Wes Rishel

A member of the Gartner Blog Network

Wes Rishel
VP Distinguished Analyst
12 years at Gartner
45 years IT industry

Wes Rishel is a vice president and distinguished analyst in Gartner's healthcare provider research practice. He covers electronic medical records, interoperability, health information exchanges and the underlying technologies of healthcare IT, including application integration and standards. Read Full Bio

Coverage Areas:

On eBay, the Fax and Healthcare Interop

by Wes Rishel  |  November 22, 2009  |  6 Comments

This is a reply to Shane Taylor’s interesting comment on my Simple Healthcare Interop for Easy Applications post. I am using his comment as an opportunity to flog some important notions.

Notion 1: You Can’t Step on Someone’s Toes with a Thoughtful Blog Comment

Shane expressed a concern that his reply might be considered inappropriate. Nothing that adds to the discourse is inappropriate.  Gartner has ‘bots to delete autoposting from other ‘bots that are simple product pitches. I might delete a comment that was totally irrelevant or grossly offensive, but vendors are welcome to post descriptions of their products that add to the subject at hand. I assume my readers will look at the quality of the ideas and consider the source when evaluating the evidence that supports the ideas.

Notion 2: The Fax is the Standard to Beat

Strengths: If we are going to ever get beyond the fax we have to first recognize the full value it adds.

  • The fax can communicate complex information in human readable format. Text and diagrams, and handwritten notes are all handled well.
  • It is a ubiquitous capability that can be added to an office for less than $25/mo. The technology is used for many purposes so the allocated cost for clinical information sharing is close to nothing.
  • It involves only two parties the sender and the receiver.
  • There are no complications associated with verifying the trust relationship between the sender and receiver. That happens off-line.
  • The transmission itself is reasonably secure. HIPAA quite reasonably does not impose encryption requirements on information sent over a switchable network.
  • There is no time-consuming and difficult to understand overhead to maintain security keys.
  • Every fax machine in the world is directly addressable with a simple number containing fewer than 12 digits.
  • Fax can easily be integrated into IT systems both for outgoing and incoming messages.
  • It works well in mixed modes, where some providers have integrated IT systems and others have no integration or no clinical IT system.

Weaknesses. Since it will be at least a decade before we can match the ubiquity of the fax with any other technology, there must be things that can be fixed that add enough value to justify the complexity of dealing with the Internet. Fortunately there are several.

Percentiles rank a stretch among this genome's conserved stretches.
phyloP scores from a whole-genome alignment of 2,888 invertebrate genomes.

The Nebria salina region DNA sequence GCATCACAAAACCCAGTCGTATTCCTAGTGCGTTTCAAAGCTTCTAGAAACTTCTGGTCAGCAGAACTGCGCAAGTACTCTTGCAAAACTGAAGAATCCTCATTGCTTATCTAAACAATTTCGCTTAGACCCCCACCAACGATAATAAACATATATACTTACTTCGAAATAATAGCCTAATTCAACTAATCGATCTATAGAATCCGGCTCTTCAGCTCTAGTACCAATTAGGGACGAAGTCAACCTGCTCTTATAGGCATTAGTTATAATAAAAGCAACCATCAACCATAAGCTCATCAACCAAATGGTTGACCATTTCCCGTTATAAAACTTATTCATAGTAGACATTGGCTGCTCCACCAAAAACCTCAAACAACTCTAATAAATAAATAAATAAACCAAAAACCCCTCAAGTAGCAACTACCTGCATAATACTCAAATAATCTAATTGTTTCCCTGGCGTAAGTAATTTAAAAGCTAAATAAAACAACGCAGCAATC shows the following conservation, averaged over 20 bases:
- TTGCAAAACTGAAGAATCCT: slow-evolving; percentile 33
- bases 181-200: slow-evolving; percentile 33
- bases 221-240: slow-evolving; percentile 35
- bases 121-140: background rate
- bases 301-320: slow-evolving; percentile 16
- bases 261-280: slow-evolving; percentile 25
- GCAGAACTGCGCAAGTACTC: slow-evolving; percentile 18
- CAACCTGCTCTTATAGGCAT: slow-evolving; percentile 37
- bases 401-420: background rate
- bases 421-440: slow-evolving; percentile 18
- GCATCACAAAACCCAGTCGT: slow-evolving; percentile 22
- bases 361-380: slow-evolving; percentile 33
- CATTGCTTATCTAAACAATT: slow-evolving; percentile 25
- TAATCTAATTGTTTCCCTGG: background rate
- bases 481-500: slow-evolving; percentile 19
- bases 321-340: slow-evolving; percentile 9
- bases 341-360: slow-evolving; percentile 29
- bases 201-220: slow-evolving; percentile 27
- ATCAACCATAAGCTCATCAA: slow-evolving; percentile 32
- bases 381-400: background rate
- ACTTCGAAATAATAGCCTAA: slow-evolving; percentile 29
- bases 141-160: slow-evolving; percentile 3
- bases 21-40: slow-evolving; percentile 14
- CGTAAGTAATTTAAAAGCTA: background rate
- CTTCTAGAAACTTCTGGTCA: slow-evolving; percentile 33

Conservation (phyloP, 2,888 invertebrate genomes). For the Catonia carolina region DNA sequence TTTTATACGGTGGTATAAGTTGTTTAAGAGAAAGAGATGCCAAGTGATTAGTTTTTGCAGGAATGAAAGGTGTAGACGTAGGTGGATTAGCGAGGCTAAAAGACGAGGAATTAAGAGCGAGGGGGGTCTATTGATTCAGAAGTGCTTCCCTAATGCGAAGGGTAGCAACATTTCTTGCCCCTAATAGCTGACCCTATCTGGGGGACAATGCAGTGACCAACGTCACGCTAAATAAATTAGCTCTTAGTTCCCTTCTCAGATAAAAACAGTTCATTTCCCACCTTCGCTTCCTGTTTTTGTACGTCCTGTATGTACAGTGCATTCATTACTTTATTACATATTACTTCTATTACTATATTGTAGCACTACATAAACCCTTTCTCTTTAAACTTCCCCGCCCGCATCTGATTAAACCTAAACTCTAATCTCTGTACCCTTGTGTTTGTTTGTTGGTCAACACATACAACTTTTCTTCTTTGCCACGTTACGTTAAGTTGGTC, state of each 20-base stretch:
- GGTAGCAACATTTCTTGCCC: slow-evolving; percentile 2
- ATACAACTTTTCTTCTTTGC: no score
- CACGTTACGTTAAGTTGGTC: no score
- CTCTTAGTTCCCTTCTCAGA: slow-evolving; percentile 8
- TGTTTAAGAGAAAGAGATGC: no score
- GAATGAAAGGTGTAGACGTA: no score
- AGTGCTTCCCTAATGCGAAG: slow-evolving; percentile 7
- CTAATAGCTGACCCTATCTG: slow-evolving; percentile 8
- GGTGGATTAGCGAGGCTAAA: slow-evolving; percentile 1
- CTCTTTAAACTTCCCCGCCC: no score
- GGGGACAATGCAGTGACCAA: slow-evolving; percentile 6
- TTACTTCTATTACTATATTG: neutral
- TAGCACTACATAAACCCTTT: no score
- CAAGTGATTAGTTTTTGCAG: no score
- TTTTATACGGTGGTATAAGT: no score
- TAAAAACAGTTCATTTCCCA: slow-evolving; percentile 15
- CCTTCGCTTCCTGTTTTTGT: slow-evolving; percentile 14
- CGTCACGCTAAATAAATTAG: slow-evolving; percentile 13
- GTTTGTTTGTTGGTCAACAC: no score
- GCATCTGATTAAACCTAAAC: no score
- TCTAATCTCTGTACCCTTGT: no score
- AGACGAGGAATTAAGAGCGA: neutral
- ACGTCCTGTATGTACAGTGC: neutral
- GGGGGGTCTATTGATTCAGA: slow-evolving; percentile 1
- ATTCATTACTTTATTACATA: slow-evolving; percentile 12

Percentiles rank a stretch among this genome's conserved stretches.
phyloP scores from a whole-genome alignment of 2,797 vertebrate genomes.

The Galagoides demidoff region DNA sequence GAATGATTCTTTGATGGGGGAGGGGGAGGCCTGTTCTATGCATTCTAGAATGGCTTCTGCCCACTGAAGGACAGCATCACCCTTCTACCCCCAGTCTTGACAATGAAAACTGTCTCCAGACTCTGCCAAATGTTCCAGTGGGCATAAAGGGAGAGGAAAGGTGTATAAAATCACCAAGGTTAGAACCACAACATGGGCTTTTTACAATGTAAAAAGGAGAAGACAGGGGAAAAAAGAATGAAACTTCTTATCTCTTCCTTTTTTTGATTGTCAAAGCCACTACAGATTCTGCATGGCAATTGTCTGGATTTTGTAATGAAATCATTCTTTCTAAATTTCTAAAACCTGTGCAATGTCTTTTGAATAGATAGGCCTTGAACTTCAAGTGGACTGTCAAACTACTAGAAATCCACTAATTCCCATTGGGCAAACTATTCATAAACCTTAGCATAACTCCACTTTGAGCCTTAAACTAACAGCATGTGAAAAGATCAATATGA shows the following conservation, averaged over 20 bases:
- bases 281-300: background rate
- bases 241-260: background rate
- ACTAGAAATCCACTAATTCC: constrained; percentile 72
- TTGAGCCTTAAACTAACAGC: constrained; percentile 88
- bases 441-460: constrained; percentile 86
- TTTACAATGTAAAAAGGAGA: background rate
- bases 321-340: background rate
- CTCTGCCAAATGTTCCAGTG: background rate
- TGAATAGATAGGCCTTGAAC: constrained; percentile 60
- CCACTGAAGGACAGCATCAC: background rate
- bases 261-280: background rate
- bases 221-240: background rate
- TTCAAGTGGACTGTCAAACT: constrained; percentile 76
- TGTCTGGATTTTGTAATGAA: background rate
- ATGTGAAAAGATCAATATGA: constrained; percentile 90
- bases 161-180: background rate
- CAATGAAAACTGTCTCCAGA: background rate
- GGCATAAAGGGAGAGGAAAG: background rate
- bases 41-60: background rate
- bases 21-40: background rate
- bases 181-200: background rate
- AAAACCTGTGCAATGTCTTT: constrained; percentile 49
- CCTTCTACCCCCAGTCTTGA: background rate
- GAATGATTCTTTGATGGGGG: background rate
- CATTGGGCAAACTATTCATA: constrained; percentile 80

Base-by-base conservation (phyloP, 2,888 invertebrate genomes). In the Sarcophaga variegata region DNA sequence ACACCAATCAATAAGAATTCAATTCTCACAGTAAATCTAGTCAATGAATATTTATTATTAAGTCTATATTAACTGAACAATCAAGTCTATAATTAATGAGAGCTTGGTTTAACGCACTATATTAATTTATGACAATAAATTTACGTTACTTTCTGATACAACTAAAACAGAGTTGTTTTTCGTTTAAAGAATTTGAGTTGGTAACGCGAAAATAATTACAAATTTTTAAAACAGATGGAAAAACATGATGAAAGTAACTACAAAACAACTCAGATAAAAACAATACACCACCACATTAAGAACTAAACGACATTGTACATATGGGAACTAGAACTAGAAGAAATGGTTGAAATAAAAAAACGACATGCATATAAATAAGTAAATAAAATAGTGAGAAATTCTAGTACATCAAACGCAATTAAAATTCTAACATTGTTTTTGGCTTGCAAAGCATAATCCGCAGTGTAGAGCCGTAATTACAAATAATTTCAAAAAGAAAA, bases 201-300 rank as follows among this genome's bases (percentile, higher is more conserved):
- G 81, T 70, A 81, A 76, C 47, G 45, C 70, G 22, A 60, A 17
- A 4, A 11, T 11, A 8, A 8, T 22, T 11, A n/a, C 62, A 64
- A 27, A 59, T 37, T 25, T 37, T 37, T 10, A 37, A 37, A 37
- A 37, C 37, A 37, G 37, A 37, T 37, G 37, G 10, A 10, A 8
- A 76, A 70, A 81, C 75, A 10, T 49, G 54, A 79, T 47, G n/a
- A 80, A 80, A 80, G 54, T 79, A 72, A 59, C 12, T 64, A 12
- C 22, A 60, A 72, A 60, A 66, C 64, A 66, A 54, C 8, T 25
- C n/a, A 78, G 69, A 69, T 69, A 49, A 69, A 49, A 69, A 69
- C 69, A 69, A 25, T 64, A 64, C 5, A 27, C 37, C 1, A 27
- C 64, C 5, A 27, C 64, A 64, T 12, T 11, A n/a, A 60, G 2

• Fax communications errors sometimes obscure the documents. The error-recover protocol (call back and have the document sent again) is so heavyweight it is often skipped.
  • No-one uses features that would provide end-point authentication. Who hasn’t once or twice received a fax intended for someone else with confidential financial data therein? In any event it is trivially easy to fake the end-point credential of a fax machine.
  • The solution for color is not ubiquitous.
  • Resolution of photographs is too low for all but the most trivial uses.
  • There is no ability to mix structured and human-readable data and pass the structured data directly to an IT system.
  • There is no potential to automate patient identity mapping in IT systems. Even when the fax comes into an IT system a person still has to review the document, match it to a patient and determine what to do with it, but it is not necessary to take a piece of paper from the fax machine and run it through a scanner.
  • There is no reliable directory service that will get you, say, to the fax machine associated with the gastroenterology clinic of the Lucile Packard Children’s Hospital on the Stanford University campus. The identifier (fax number) also must be established externally.

The approach we are working on depends on fixing enough of these problems to be worth investing in changing things. We aren’t trying to fix them all, because that would raise the cost and implementation time too much.

Notion 3: Direct Patient/Consumer Involvement Is Not the Solution

While I am a big fan of consumer/patient engagement through the Web I am not in favor of entangling that approach with provider-to-provider communications that occur in the routine course of giving care.  Consumer involvement may be the only solution that supports ad hoc lookups of patient data. Communication between providers and consumers is also very important. But if patient facilitation is required for all IT-based communications among providers in the course of treating the patient, fax will continue to be the default technology 10 years from now.